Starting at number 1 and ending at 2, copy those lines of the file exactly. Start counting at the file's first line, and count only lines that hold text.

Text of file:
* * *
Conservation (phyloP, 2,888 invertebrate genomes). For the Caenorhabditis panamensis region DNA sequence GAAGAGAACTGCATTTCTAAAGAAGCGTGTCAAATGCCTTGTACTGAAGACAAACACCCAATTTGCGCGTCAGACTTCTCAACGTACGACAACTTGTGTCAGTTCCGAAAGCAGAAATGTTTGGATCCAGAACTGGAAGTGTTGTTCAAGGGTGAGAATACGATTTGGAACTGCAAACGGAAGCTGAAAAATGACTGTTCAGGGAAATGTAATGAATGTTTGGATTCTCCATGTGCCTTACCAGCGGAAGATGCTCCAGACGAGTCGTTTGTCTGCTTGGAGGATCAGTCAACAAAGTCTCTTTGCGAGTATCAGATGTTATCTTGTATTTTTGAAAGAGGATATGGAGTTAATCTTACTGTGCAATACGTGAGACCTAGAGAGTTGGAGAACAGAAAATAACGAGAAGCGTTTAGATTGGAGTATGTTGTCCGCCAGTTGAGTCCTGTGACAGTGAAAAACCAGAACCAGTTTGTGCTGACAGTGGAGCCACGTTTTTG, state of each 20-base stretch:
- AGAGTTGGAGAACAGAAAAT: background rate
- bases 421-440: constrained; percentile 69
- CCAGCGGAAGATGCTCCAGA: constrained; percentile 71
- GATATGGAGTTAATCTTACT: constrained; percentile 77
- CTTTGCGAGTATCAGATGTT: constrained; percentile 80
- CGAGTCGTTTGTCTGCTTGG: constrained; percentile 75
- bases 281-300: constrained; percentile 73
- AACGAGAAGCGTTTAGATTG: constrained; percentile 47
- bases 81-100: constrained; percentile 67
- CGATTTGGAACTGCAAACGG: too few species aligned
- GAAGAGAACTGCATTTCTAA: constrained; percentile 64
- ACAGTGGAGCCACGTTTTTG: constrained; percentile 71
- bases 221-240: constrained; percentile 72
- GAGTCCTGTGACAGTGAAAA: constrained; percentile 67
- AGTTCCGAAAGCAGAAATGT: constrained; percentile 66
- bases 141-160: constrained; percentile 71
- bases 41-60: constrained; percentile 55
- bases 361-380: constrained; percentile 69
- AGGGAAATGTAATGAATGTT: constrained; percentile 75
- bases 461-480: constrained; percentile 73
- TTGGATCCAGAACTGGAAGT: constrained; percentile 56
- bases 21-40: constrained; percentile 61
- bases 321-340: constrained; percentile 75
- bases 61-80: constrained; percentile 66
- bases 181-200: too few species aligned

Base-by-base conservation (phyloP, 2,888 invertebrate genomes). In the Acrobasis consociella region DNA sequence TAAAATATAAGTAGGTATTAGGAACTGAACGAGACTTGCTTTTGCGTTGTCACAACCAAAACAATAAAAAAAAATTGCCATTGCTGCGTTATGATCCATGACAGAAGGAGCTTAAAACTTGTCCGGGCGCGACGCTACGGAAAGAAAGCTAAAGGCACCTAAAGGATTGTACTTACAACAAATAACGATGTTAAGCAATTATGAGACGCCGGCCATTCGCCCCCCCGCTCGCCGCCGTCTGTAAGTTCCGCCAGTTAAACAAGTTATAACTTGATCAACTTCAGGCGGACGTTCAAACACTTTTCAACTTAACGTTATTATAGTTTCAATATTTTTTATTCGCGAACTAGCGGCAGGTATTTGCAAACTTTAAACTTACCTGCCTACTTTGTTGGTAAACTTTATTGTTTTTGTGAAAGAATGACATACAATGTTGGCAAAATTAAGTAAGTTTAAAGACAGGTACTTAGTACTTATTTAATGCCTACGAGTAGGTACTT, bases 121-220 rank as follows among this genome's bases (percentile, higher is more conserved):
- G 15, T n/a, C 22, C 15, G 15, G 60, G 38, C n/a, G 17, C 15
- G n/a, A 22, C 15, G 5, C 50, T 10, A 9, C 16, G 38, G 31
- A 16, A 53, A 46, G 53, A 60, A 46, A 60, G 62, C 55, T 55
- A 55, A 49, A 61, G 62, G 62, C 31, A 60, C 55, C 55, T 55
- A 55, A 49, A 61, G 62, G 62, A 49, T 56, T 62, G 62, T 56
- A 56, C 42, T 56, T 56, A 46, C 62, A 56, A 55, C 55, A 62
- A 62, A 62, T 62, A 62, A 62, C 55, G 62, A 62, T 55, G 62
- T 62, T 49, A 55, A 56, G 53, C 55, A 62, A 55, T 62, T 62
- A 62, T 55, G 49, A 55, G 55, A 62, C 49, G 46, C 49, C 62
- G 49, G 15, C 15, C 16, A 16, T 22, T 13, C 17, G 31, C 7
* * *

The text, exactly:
Conservation (phyloP, 2,888 invertebrate genomes). For the Caenorhabditis panamensis region DNA sequence GAAGAGAACTGCATTTCTAAAGAAGCGTGTCAAATGCCTTGTACTGAAGACAAACACCCAATTTGCGCGTCAGACTTCTCAACGTACGACAACTTGTGTCAGTTCCGAAAGCAGAAATGTTTGGATCCAGAACTGGAAGTGTTGTTCAAGGGTGAGAATACGATTTGGAACTGCAAACGGAAGCTGAAAAATGACTGTTCAGGGAAATGTAATGAATGTTTGGATTCTCCATGTGCCTTACCAGCGGAAGATGCTCCAGACGAGTCGTTTGTCTGCTTGGAGGATCAGTCAACAAAGTCTCTTTGCGAGTATCAGATGTTATCTTGTATTTTTGAAAGAGGATATGGAGTTAATCTTACTGTGCAATACGTGAGACCTAGAGAGTTGGAGAACAGAAAATAACGAGAAGCGTTTAGATTGGAGTATGTTGTCCGCCAGTTGAGTCCTGTGACAGTGAAAAACCAGAACCAGTTTGTGCTGACAGTGGAGCCACGTTTTTG, state of each 20-base stretch:
- AGAGTTGGAGAACAGAAAAT: background rate